• Antihistamine sprays can effectively treat allergic rhinitis causes of post-nasal drip but are not effective for non-allergic causes.
  • Corticosteroid sprays treat the inflammation that occurs with non-allergic rhinitis.
  • Anticholinergic or anti-drip sprays are medications used in asthma inhalers, which can help treat post-nasal drip as well.

Rinse the nasal cavity to remove mucus causing irritants. Over the counter saline kits and nasal sprays are available to rinse the nasal cavity. The saline solution flushes the irritants from the nasal cavity, thins the mucus and relieves the membranes in the nose.

  • Try using a Neti pot to clear out the mucus in the sinus and the back of the throat. Be aware, however, that by using a sinus irrigation device you could be removing natural antimicrobial agents that get rid of enemy bacteria, viruses, and fungi.

Take mucus-thinning medications. Mucus-thinning medications are also known as expectorant medications. This sort of medication causes the mucus to become thin and move up from your throat and into your mouth. It increases the amount of mucus you have, but thins it out so that your body — in particular the ciliated hairs in your throat — have an easier time getting out of your throat. When the mucus is removed, your cough will stop.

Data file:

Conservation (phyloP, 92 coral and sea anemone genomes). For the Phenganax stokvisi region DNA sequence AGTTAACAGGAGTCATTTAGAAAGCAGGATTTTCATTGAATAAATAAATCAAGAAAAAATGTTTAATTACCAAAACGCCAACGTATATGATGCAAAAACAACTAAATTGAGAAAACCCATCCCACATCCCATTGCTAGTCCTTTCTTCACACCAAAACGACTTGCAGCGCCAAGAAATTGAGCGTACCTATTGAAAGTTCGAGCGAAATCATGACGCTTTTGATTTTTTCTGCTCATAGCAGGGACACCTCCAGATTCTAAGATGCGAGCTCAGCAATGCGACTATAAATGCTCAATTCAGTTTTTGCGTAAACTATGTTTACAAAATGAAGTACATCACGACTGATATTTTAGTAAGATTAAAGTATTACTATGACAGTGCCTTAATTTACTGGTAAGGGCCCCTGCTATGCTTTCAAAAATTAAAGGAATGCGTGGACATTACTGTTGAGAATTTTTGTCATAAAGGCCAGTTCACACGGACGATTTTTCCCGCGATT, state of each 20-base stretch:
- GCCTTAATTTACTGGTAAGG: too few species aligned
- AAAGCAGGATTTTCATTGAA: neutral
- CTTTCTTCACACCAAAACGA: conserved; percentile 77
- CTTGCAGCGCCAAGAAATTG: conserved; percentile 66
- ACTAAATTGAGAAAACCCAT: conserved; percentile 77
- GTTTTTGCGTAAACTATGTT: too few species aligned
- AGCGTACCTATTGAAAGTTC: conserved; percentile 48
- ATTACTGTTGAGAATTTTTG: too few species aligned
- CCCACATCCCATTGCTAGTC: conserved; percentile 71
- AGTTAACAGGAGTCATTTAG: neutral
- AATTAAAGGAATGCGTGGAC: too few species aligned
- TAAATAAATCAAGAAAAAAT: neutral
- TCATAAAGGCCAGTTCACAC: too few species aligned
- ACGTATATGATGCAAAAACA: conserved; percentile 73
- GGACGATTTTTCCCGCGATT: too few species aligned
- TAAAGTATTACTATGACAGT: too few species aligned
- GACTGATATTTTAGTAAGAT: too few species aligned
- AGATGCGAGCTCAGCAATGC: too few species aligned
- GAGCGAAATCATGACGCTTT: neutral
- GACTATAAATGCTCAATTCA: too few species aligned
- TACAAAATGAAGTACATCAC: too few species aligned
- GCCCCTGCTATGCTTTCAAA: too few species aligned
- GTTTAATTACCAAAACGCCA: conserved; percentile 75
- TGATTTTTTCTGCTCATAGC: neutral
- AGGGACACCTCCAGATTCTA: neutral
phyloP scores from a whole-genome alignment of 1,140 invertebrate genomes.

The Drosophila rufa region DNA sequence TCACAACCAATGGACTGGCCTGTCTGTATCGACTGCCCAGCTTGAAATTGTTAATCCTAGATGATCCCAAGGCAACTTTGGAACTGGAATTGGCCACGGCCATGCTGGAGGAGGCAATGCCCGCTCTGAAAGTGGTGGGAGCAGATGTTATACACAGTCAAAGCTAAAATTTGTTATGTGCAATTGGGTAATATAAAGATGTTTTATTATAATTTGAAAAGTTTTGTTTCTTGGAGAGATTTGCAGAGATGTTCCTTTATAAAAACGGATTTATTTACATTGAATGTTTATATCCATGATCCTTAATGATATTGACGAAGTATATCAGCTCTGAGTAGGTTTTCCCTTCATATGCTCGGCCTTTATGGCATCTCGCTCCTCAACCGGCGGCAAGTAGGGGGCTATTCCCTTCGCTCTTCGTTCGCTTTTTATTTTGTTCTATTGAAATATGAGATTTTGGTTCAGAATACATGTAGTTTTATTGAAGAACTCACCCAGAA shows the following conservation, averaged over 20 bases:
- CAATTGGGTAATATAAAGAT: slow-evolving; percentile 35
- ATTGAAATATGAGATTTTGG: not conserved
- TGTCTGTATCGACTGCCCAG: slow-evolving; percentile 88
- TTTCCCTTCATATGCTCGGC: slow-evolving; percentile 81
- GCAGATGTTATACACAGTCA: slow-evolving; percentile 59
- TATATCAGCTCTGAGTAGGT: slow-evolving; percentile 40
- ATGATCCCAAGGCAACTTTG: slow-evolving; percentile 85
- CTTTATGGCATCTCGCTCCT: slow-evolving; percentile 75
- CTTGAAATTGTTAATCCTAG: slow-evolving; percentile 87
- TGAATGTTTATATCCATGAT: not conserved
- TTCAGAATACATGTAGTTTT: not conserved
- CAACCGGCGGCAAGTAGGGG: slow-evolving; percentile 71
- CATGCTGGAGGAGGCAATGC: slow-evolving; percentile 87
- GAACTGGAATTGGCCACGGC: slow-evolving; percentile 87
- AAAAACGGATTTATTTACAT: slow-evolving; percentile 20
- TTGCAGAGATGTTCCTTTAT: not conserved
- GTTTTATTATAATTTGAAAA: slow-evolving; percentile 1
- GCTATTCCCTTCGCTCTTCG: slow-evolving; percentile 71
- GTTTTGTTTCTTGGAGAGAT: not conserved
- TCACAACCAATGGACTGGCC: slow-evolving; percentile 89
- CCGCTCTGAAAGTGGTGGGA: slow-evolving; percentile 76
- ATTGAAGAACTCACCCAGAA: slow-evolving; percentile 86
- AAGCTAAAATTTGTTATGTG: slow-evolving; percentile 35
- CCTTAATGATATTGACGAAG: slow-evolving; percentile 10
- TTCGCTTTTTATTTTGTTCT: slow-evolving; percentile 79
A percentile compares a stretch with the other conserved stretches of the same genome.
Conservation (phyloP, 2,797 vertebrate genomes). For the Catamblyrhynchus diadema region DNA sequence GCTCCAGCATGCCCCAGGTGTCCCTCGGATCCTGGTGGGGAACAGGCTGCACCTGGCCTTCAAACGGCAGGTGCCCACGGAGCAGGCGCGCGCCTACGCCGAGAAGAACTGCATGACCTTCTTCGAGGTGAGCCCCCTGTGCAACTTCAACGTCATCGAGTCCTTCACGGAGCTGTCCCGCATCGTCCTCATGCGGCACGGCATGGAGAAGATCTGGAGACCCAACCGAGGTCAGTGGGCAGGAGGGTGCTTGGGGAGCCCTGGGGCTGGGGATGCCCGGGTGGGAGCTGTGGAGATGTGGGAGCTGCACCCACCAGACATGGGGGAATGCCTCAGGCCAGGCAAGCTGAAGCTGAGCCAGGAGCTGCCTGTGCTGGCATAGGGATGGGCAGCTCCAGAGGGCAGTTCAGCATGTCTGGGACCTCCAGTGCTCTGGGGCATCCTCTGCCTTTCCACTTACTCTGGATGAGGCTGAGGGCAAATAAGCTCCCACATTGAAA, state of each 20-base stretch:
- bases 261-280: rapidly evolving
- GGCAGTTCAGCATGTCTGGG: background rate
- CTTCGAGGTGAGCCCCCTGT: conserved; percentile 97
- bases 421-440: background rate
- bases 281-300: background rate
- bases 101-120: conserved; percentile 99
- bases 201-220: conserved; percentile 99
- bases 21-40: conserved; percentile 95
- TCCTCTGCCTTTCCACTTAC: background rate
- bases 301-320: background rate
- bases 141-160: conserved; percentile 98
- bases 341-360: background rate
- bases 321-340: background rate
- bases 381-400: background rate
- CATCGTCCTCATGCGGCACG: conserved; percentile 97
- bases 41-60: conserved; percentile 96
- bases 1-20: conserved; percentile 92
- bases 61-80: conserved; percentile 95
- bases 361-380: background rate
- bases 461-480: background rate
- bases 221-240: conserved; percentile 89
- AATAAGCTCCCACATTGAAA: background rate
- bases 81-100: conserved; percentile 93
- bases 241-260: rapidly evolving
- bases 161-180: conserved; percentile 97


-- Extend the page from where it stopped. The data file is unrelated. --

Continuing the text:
• Guaifenesin, which also referred to as glyceryl guaiacolate, is one of the most common mucus-thinning medications available.

Use over-the-counter decongestants to relieve the symptoms of excess mucus buildup and post-nasal drip. Oral decongestants narrow the blood vessels to reduce the amount of congestion in the nasal cavityDecongestants are also available in a nasal spray.

  • If symptoms don’t get better after three days, discontinue use of decongestants. Use of decongestants after three days may be more harmful than helpful.

Try ‘new generation’ antihistamines. New generation antihistamines have less side effects than the older antihistamines listed in the previous step. However, some people have found that they are less effective—it all depends on your own personal allergies. Try them out and see if they work for you.

  • Desloratadine: This antihistamine comes in both tablet and syrup form. It is non-drowsy so you can take it and still function. It is non-drowsy because it does not delve deeply into your body and affect your central nervous system, as older generation antihistamines do.
  • Fexofenadine: This antihistamine also remains outside the central nervous system. It comes in tablet form.

WARNINGS

  • Always talk to a doctor before starting to take supplements or making big changes to your diet or lifestyle.
  • Decongestants can cause high blood pressure, heart palpitations, insomnia, loss of appetite and anxiety. Decongestant nasal sprays should not be used longer than three or four days to relieve post-nasal drip. The medication may cause congestion to return with increased symptoms when stopped.
  • Steroid medications can cause serious side effects if used long term. A physician must monitor the use of these medications.